Are your paid and volunteer event staffers up to the task of satisfying every type of attendee? Help them offer flawless service with these four best practices for training them.
1. Role-play your event as a guest
The difference between a good event and a great event is attention to detail. How should arriving VIPs or speakers be greeted and managed? Should pre-registrants be processed in a different line from on-site registrants? You know how to handle these “simple” situations instinctively, but don’t assume that your volunteers or local staffers share your experience and skills. Role-playing, where you take on the persona of different types of guests, gives you an opportunity to show your front-line people how to properly interact with all attendees.
Also, make sure to walk the venue as different types of guests would. Knowing in detail how they will flow through an event, and how quickly, can help you prepare your staffers for different situations and station them where you predict confusion or another attendee need.
2. Prepare your staff for FAQs
You know that there is no amount of signage or advance information that will prevent guests from asking questions. Prepare your front-liners with a list of responses to frequently asked questions. These might include queries about food allergies, coat check, restrooms, the business center, or other items and issues. If necessary, coach them about how to handle a registered guest who brings unregistered colleagues to a limited-seating event.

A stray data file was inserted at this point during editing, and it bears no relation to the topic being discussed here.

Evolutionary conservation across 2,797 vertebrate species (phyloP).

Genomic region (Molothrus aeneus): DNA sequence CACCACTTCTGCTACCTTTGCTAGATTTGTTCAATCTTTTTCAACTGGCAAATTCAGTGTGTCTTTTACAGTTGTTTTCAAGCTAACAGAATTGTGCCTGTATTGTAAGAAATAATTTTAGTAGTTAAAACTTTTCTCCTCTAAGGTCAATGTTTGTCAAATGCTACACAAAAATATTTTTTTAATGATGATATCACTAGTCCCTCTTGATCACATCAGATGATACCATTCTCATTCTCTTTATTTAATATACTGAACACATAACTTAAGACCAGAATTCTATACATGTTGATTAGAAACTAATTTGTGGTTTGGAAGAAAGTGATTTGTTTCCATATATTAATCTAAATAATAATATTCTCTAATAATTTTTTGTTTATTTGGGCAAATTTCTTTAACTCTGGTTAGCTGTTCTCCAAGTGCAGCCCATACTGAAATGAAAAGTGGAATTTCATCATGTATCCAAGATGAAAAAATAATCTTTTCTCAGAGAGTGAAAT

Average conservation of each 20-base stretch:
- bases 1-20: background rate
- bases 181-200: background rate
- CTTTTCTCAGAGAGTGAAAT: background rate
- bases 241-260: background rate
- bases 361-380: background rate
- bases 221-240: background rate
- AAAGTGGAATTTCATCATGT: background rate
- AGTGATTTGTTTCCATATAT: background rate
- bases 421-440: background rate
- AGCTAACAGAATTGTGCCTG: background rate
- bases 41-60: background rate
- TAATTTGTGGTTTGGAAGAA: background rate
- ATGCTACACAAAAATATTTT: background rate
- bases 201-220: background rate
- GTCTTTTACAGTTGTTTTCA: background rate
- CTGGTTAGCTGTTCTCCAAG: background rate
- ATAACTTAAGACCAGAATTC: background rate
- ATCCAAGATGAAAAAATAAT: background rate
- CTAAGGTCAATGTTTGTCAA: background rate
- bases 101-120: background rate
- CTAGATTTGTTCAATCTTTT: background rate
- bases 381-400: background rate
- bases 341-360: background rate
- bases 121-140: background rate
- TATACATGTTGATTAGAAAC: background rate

For cases that can’t be anticipated or otherwise need your attention, make sure your staff knows how to get in touch with you. They don’t need to have all the answers but they should be able to quickly find them. Confident staff will ensure a positive experience for every guest, even those who require special consideration.
3. Allow enough time for training
Training front-liners one hour before an event leaves little time for staff to internalize and truly understand your instructions. Consider holding a training session at least a few hours—if not days—prior to the event. Make it more appealing by offering free food or by organizing an outing afterward. The more excited your front-liners are about the event, the more enthusiastic they will be when helping your guests.
If prior training is logistically impractical, consider printing a “cheat sheet” that briefly explains what’s required and covers any frequently asked questions. E-mail the checklist to front-liners before the event so they can look it over on their own.
4. Thank them, and then thank them again
Have you ever worked for a boss that didn’t appreciate your efforts? Don’t be that boss. If you make your front-liners feel like they are a crucial part of the team, they are way more likely to adopt your goal of event success. They represent you and your organization during the event and will be most effective if they’re happy to be there. Also, a positive experience will make front-liners more likely to volunteer at a future event, saving you the time and trouble of recruiting, vetting, and teaching inexperienced staffers.
Recognize your staff as your greatest support in the execution of the event and acknowledge them with thanks before, during, and after an event. They’ll show their gratitude with their performance.
Drew D’Agostino is founder of Crystal, a personality-based communications software, and co-author of the book Predicting Personality. He previously was cofounder and CTO of Attend.com, online software designed to simplify and automate various event-management processes.